Journal of Applied Ethics and Philosophy;vol. 6


Professional Ethics without Moral Theory : A Practical Guide for the Perplexed Non-Philosopher

Davis, Michael

Permalink :
JaLCDOI : 10.14943/jaep.6.1
KEYWORDS : Ethics;Morality;Moral theory;Profession;Teaching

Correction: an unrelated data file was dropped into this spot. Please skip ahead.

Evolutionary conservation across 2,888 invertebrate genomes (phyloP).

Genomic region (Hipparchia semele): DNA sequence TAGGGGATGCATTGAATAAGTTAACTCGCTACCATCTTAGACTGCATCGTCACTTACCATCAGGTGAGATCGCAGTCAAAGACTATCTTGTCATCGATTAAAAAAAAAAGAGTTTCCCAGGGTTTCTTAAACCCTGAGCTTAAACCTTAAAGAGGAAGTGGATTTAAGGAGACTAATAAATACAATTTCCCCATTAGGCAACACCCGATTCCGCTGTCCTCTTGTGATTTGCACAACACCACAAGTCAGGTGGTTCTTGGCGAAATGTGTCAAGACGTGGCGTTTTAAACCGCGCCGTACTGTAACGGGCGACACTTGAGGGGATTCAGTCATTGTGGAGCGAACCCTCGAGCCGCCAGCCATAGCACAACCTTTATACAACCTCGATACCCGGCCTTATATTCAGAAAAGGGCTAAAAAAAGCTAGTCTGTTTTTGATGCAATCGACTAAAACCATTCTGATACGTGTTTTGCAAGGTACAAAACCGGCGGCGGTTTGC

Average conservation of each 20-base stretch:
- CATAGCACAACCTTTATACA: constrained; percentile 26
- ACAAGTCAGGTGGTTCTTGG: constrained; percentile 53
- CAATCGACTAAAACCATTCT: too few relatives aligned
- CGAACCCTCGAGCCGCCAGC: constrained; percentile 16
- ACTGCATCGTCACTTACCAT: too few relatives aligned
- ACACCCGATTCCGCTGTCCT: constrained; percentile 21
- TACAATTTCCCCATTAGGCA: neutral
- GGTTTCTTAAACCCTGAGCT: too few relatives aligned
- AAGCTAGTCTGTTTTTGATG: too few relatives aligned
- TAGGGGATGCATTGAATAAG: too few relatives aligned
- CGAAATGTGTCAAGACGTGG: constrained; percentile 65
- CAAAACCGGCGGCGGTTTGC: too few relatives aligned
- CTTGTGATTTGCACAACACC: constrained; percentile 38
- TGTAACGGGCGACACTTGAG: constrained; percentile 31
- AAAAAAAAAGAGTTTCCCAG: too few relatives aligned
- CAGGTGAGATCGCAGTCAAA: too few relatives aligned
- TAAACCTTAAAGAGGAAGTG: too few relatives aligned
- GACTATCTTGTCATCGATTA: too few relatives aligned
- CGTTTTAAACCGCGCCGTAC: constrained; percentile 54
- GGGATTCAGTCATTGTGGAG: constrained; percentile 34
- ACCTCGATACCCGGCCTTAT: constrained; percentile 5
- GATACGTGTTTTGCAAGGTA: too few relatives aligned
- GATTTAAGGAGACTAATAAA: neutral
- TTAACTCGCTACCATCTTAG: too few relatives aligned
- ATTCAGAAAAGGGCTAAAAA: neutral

My thesis is that any course in professional ethics —even in a philosophy department —is, all else equal, better without moral theory than with it. In defending this thesis, I shall return to a debate I had with Bernie Gert and Ed Harris a few years ago, itself the culmination of almost four decades of teaching professional ethics and more than two decades of teaching others to do the same. I am, I should make clear, not against moral theory (the attempt to understand morality as a reasonable undertaking). Indeed, not only do I enjoy teaching a course in moral theory every few years and publish on the subject now and then, I would agree that, in principle, moral theory can not only enlighten students but also be useful to them, helping them to identify moral issues they might otherwise overlook, seek information they might otherwise not think relevant, and formulate courses of action that might otherwise not occur to them. My thesis is entirely practical: Given the time normally allotted to a course in professional ethics (45 or so classroom hours), moral theory will never be useful enough. There is always a less-timeconsuming way to do what moral theory can also do, leaving more room for other topics that a course in professional ethics should include. Moral theory is, therefore, always a waste of time in a professional-ethics course.